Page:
4 deleted 283 characters in body
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The human-readble code (contains an extra argument CAT to show the squeaks):

 sqk <- function(.){
   s=strsplit;u=paste0
   .=s(.,"")[[1]]            # break the argument up into 1-character pieces
   p=s("><)(}{][","")[[1]]   # vector of brackets
   .[!.%in%p]="§"            # replace anything besides brackets by § (--> error)
   for(i in 1:4*2){     
     .[.==p[i]]=sprintf("S('%s',{",p[i])    # '<' -->   S('<',{     ... etc
     .[.==p[i-1]]=sprintf("},'%s');",p[i])  # '>' -->   },'<');     ... etc  
   }
   S=function(H,B,T)if(H!=T)stop()          # define the working horse
   r=try(eval(parse(,,u(.,collapse=""))),1) # evaluate the sequence
   if(inherits(r,"try-error"))FALSE else TRUE   # any errors?
   }

The human-readble code (contains an extra argument CAT to show the squeaks):

 sqk <- function(.){
   s=strsplit;u=paste0
   .=s(.,"")[[1]]
   p=s("><)(}{][","")[[1]]
   .[!.%in%p]="§"
   for(i in 1:4*2){
     .[.==p[i]]=sprintf("S('%s',{",p[i])
     .[.==p[i-1]]=sprintf("},'%s');",p[i])
   }
   S=function(H,B,T)if(H!=T)stop()
   r=try(eval(parse(,,u(.,collapse=""))),1)
   if(inherits(r,"try-error"))FALSE else TRUE
   }

The human-readble code:

 sqk <- function(.){
   s=strsplit;u=paste0
   .=s(.,"")[[1]]            # break the argument up into 1-character pieces
   p=s("><)(}{][","")[[1]]   # vector of brackets
   .[!.%in%p]="§"            # replace anything besides brackets by § (--> error)
   for(i in 1:4*2){     
     .[.==p[i]]=sprintf("S('%s',{",p[i])    # '<' -->   S('<',{     ... etc
     .[.==p[i-1]]=sprintf("},'%s');",p[i])  # '>' -->   },'<');     ... etc  
   }
   S=function(H,B,T)if(H!=T)stop()          # define the working horse
   r=try(eval(parse(,,u(.,collapse=""))),1) # evaluate the sequence
   if(inherits(r,"try-error"))FALSE else TRUE   # any errors?
   }
3 deleted 283 characters in body
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R, over 300, not competing298

function(.){s=strsplit;u=paste0;.=s(.,"")[[1]];p=s("><)(}{][","")[[1]];.[!.%in%p]="§";for(i in 1:4*2){.[.==p[i]]=sprintf("S('%s',{",p[i]);.[.==p[i-1]]=sprintf("},'%s');",p[i])};S=function(H,B,T)if(H!=T)stop();r=try(eval(parse(,,u(.,collapse=""))),1);if(inherits(r,"try-error"))FALSE else TRUE}

This function is the first example of a totally new programming style, squeaking brackets. The ideaapproach here is that the closing bracket will squeak to convert the opening bracketsequence into R code, and each type of opening brackets will only accept a certain type of squeaks. Otherwise, the brackets are convertedthen try to R codeparse and evaluatedevaluate it. If that gives an error, so there may be syntax errors -- these will also result inthen return FALSE.

It works like this:

  1. If the input contains anything besides brackets, the function will immediately return FALSE
  2. Otherwise, the input is converted into squeaking brackets. A squeaking bracket is a function which throws an error if the value of its SQK argument is different from the function's name. This kind of error is called the "Wrong squeak".
  3. The collection of squeaking brackets is parsed and evaluated. If there are no errors, TRUE is returned, otherwise FALSE.

    squeak <- function(., CAT=FALSE){
      "%.%" <- paste0
      . <- strsplit(.,"")[[1]]
      p <- strsplit("(<[{)>]}","")[[1]]
      if(any(!.%in%p))return(FALSE)
      A <- B <- C <- D <- function(x, SQK){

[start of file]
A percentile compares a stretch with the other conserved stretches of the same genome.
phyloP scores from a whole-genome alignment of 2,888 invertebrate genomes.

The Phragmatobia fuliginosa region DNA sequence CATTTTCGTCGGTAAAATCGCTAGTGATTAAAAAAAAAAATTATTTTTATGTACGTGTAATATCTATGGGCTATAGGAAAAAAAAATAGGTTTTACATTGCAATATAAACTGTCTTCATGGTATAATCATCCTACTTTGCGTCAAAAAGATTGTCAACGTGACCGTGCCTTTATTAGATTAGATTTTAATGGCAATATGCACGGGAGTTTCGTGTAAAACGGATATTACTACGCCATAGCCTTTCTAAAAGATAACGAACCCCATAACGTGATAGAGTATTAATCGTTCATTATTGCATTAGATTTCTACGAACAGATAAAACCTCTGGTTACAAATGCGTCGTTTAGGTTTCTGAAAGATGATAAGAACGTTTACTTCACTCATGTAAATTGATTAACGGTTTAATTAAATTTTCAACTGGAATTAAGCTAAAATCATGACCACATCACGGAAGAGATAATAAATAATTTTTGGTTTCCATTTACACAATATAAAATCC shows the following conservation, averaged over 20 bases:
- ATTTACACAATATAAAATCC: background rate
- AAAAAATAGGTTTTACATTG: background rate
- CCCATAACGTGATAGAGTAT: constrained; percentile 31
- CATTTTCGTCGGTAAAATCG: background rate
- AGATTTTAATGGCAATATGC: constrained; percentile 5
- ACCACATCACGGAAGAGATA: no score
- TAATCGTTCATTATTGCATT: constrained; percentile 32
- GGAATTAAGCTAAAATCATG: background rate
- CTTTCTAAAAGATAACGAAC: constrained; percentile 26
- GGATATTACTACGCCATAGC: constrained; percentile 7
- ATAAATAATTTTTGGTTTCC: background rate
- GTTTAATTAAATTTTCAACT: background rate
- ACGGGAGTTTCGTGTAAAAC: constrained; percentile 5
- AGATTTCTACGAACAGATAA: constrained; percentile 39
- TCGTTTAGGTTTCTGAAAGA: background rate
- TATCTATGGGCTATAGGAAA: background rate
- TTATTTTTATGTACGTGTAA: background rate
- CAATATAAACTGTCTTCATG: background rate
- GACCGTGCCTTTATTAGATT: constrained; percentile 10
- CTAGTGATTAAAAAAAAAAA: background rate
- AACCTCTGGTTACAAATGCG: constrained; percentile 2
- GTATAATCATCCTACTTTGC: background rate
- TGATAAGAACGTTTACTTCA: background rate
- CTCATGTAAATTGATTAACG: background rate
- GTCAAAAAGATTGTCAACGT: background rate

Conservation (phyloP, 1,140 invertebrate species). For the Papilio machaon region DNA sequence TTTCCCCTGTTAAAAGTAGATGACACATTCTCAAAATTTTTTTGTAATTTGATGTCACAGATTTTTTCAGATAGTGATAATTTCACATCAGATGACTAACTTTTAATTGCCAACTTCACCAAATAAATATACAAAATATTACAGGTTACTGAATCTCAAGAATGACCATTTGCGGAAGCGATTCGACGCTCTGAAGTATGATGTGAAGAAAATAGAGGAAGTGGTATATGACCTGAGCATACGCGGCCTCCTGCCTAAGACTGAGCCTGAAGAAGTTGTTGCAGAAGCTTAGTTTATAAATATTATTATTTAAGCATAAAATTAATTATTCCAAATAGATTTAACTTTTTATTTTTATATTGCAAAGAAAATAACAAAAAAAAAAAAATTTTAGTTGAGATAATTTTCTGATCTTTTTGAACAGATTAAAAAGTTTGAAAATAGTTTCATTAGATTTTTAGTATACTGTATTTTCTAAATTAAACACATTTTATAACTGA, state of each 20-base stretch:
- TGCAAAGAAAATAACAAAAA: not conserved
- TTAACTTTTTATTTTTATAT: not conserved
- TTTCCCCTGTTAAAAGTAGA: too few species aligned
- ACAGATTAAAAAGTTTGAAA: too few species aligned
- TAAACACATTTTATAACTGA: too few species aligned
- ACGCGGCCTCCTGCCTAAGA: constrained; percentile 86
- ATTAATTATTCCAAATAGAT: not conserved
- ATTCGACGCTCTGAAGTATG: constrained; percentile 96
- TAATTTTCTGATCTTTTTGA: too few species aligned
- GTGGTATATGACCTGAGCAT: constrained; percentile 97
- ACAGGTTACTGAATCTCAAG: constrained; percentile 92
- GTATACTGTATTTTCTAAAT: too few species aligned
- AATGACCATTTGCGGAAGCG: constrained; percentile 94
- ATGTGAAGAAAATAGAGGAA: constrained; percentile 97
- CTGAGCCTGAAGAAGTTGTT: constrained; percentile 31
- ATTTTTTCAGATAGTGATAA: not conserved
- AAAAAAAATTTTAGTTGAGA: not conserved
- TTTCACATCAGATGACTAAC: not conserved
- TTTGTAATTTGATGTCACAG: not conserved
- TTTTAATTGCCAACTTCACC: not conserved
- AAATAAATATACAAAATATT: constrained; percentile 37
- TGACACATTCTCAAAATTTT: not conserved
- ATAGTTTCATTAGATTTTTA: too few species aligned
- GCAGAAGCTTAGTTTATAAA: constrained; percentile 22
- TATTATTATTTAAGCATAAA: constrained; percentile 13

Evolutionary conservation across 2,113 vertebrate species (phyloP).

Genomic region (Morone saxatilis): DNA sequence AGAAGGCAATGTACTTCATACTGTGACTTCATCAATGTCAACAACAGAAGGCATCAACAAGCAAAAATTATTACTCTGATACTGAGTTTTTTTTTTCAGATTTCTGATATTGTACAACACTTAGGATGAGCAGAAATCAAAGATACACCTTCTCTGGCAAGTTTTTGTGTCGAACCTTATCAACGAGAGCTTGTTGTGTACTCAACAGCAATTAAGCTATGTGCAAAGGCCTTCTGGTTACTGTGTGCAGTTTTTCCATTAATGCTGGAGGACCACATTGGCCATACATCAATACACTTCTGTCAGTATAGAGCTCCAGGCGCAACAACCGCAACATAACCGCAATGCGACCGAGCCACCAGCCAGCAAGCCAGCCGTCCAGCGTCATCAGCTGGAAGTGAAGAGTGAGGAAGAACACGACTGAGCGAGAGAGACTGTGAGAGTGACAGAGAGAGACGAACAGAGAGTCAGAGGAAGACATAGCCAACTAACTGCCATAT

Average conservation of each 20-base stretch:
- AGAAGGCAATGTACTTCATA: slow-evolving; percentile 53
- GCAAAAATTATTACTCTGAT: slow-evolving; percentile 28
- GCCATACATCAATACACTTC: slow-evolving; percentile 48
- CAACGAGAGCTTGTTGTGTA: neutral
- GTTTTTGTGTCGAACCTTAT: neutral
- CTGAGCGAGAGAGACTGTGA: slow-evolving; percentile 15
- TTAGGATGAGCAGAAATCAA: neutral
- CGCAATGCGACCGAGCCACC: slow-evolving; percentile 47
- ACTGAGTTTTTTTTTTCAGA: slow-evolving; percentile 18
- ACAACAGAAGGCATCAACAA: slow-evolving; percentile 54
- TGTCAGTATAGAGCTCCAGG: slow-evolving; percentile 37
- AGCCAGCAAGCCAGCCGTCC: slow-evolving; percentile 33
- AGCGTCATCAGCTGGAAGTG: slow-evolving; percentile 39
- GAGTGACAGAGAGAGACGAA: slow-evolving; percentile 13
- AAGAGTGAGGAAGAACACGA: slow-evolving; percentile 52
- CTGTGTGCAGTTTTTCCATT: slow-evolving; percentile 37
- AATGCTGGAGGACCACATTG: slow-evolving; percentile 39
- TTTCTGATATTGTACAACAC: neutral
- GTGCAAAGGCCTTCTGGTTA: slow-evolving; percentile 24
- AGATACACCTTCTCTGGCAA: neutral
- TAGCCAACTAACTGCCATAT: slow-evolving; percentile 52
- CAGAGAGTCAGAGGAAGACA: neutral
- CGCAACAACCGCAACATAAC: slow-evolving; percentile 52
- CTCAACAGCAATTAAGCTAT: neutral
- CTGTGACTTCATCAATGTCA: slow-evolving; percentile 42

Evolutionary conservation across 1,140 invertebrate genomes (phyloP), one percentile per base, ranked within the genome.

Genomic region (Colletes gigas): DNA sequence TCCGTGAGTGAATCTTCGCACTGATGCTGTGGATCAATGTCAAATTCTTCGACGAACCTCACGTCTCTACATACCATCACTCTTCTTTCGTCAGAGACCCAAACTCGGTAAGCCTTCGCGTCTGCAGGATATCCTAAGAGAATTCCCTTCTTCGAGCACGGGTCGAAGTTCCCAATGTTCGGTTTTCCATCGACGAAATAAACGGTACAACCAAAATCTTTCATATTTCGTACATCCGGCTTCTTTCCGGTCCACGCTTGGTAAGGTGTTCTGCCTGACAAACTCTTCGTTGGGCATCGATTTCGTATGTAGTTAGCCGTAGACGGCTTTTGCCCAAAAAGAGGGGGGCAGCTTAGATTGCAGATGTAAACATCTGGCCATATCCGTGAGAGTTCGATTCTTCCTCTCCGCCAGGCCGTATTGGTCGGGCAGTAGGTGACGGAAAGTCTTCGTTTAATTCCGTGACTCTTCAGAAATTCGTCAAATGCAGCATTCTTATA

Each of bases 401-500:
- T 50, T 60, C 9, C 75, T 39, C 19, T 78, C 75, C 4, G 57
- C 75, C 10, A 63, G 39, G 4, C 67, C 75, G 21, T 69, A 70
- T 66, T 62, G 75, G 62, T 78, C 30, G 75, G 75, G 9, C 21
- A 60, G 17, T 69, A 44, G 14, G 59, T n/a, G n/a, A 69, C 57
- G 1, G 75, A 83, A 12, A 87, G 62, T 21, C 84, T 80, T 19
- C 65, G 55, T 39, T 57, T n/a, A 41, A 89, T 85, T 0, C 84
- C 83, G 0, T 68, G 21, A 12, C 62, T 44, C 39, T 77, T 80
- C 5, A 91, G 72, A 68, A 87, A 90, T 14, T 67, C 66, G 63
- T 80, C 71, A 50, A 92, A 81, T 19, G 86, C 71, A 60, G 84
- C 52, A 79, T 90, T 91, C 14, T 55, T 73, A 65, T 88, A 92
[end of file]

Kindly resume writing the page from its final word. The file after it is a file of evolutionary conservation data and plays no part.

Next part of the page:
h <- as.character(match.call()[[1]])
         if(h!=SQK) stop("WRONG SQUEAK!") else TRUE
      }
     for(i in 1:4) {
       j <- i+4
       L <- LETTERS[i]
     .<-sub(p[i],L %.% "EF",  . , fixed=TRUE)
     .<-sub(p[j],paste0("H, SQK='",L,"'G;"),., fixed=TRUE)
     }
     . <- sub("E", "(", .)   # E F G H converted back to brackets
     . <- sub("F", "{", .)
     . <- sub("G", ")", .)
     . <- sub("H", "}", .)
     . <- paste(., collapse="")
     . <- gsub(";)", ")", ., fixed=TRUE)
     . <- gsub(";,", ",", ., fixed=TRUE)
     if(CAT) print(.)
     v <- try(eval(parse(text=.)), silent=!CAT)
     if(inherits(v, "try-error")) FALSE else TRUE
     } 
    

For exampleBut there is a minor problem ... R's rules for brackets are different, so ()< is converted intoand A({}, SQK='A');> are not brackets at all, and the SQK argumentother types have rules of their own. This is solved by a revolutionary approach "A"; the-- a squeaking function A recognizes this as the right squeak, whose only function is to signal an error if its head and returns TRUEtail squeak in different ways. However

For example, (][] is convertedtransformed into AS('[', {}, SQK='C'']');, so thiswhere S is an example of a wrongdefined as ...

S=function(H,B,T)if(H!=T)stop() 

Because the head squeak and tail squeak match, no error is thrown.

A few other examples (the left part is a sequence of brackets and right part is its transformation into valid R code that can be evaluated):

[}     --> squeak S("'[', {}, '}')     # squeaks an error
[(]")]   -->  S('[', CAT=T{S('(',{},'(')}, "[")
[1]({[]}) "A-->  S('(',{S('{',{S('[',{},'[');},'{');},'(');

Some other sequences of brackets will result in parse errors:

[[) SQK='C'   -->   S('[',{S('[',{},'(');"; 
Error

So the remaining part just catches the errors and returns FALSE if there are any, and TRUE if there are none.

The human-readble code (contains an extra argument CAT to show the squeaks):

 insqk A<- function(.){
   s=strsplit;u=paste0
   .=s(.,"")[[1]]
   p=s("><)(}{][","")[[1]]
   .[!.%in%p]="§"
   for(i in 1:4*2){
 WRONG SQUEAK   .[.==p[i]]=sprintf("S('%s',{",p[i])
     .[.==p[i-1]]=sprintf("},'%s');",p[i])
   }
   S=function(H,B,T)if(H!=T)stop()
   r=try(eval(parse(,,u(.,collapse=""))),1)
   if(inherits(r,"try-error"))FALSE else TRUE
   }

It works as expected for the example inputApplying it on sample cases:

truthy<-readLines(textConnection("()
[](){}<>
(((())))
({[<>]})
[{()<>()}[]]
[([]{})<{[()<()>]}()>{}]"))
falsy<-readLines(textConnection("(
}
(<2)>
(()()foobar)
[({}<>)>
(((()))"))
> sapply(truthy,squeaksqk)
                      ()                 [](){}<>                 (((()))) 
                    TRUE                     TRUE                     TRUE 
                ({[<>]})             [{()<>()}[]] [([]{})<{[()<()>]}()>{}] 
                    TRUE                     TRUE                     TRUE 
> sapply(falsy,squeaksqk)
           (            }        (<2)> (()()foobar)     [({}<>)>      (((()))